J. L. BELL is a Massachusetts writer who specializes in (among other things) the start of the American Revolution in and around Boston. He is particularly interested in the experiences of children in 1765-75. He has published scholarly papers and popular articles for both children and adults. He was consultant for an episode of History Detectives, and contributed to a display at Minute Man National Historic Park.

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Monday, January 15, 2007

Nightcaps in the Daytime

Yesterday I linked to some portraits of Boston merchants without their wigs. In those paintings they wore their banyans (dressing-gowns) and night-caps, signaling that they were interested in the life of the mind. Did they dress like that only in private, or did they ever go out in public in their gowns and caps?

According to Dr. Alexander Hamilton (no relation to the U.S. Treasurer), Philadelphia gentlemen did dress that casually in public in 1744. In that year the doctor took a journey for his health from Annapolis to York, Maine, and back, and he wrote a delightful travel narrative (reprinted in this Penguin Classics paperback). In Boston, Hamilton wrote:

I dined with Mr. Fletcher in the company of two Philadelphians, who could not be easy because forsooth they were in their night-caps seeing every body else in full dress with powdered wigs; it not being customary in Boston to go to dine or appear upon Change in caps as they do in other parts of America.
In the 1700s people "dined" in early afternoon, not at night, so these Philadelphians (and businessmen in "other parts of America") wore their "night-caps" at the height of day. To "appear upon Change" meant to meet with other businessmen in the town's central trading and deal-making area—the Royal Exchange in London, Exchange Lane in Boston, I-don't-know-where in Philadelphia.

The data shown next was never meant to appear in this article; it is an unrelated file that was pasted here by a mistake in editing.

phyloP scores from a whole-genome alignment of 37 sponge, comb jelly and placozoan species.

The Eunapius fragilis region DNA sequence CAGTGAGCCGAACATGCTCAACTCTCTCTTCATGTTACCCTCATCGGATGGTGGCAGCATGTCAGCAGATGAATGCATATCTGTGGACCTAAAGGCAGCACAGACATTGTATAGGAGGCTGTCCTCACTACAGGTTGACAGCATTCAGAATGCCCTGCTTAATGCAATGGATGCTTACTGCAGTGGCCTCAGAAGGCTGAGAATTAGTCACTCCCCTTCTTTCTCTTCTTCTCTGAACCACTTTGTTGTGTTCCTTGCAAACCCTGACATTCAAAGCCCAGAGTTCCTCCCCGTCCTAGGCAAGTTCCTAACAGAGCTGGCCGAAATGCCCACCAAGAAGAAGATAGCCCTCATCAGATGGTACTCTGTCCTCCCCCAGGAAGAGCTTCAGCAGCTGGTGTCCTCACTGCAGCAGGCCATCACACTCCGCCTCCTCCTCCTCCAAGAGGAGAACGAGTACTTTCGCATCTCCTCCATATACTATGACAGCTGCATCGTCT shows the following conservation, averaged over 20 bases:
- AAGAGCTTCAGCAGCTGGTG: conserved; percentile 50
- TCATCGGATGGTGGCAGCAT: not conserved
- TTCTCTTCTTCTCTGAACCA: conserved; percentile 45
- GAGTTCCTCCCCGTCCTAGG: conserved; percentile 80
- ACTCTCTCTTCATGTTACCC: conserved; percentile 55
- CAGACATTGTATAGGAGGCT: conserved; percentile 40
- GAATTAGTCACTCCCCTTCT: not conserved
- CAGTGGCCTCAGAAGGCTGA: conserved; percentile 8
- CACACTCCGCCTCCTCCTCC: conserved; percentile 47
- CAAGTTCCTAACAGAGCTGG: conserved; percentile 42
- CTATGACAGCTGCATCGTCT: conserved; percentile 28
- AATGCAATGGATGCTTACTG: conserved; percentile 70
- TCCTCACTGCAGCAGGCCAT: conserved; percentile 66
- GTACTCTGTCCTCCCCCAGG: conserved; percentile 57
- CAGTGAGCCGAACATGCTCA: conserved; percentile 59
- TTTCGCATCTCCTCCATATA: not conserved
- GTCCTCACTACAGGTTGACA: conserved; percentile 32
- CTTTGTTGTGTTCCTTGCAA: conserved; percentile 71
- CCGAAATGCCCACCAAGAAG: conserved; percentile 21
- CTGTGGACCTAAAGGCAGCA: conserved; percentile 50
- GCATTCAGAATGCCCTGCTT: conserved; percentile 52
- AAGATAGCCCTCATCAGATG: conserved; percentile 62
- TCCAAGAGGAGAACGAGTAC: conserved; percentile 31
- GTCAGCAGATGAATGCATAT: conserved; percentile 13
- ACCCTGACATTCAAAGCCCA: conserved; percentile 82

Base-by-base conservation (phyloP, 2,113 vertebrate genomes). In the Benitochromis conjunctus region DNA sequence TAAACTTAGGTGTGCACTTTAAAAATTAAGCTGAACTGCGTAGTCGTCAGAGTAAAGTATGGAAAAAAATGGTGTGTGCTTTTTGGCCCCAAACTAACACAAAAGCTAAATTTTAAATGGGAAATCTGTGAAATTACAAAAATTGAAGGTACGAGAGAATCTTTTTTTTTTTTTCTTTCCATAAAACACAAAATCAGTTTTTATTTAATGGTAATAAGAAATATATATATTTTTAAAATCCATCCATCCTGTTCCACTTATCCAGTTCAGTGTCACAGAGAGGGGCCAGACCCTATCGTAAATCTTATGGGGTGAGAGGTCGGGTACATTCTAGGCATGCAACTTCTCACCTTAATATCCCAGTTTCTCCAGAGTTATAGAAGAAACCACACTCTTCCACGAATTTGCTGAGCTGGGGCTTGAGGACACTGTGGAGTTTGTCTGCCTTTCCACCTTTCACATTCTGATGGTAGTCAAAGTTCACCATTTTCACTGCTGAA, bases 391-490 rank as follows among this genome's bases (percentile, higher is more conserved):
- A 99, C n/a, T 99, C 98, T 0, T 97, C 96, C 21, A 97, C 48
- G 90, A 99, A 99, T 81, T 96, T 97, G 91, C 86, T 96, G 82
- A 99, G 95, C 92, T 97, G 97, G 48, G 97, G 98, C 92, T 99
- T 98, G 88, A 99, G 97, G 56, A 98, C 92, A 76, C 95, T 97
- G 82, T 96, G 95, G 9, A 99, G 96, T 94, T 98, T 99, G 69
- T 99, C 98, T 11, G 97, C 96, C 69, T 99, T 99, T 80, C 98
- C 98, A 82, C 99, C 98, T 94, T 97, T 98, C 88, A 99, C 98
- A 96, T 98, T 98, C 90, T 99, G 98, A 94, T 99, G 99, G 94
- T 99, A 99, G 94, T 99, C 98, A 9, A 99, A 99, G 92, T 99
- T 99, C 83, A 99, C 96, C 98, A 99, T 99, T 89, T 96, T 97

Dr. Hamilton went on:
What strange creatures we are, and what triffles make us uneasy! It is no mean jest that such worthless things as caps and wigs should disturb our tranquility and disorder our thoughts when we imagine they are wore out of season.

I was my self much in the same state of uneasiness with these Philadelphians, for I had got such a hole in the lappet of my coat, to hide which employed so much of my thoughts in company that, for want of attention, I could not give a pertinent answer when I was spoke to.
That last paragraph shows why I love this account: Hamilton is able to spot the same vanity in himself as in the men from Philadelphia.

Perhaps twenty years after Dr. Hamilton's visit Bostonians had come to "walk upon Change" in their night-caps, but I suspect not. I've found only one group of men described as wearing their caps instead of their wigs in public, and that group was schoolmasters. According to the Rev. Dr. Jonathan Homer, "Masters [John] Lovell and [John] Proctor...wore a cap when not in full dress." Lovell, master at Boston's South Latin School, also had Nathaniel Smibert paint his portrait in a nightcap rather than a wig. (Proctor was master at the nearby Writing School on Queen Street.)

But of course teachers:
  • were scholars, and thus already interested in the life of the mind; and
  • dealt mainly with children, not other gentlemen, and therefore didn't have to keep up such appearances.

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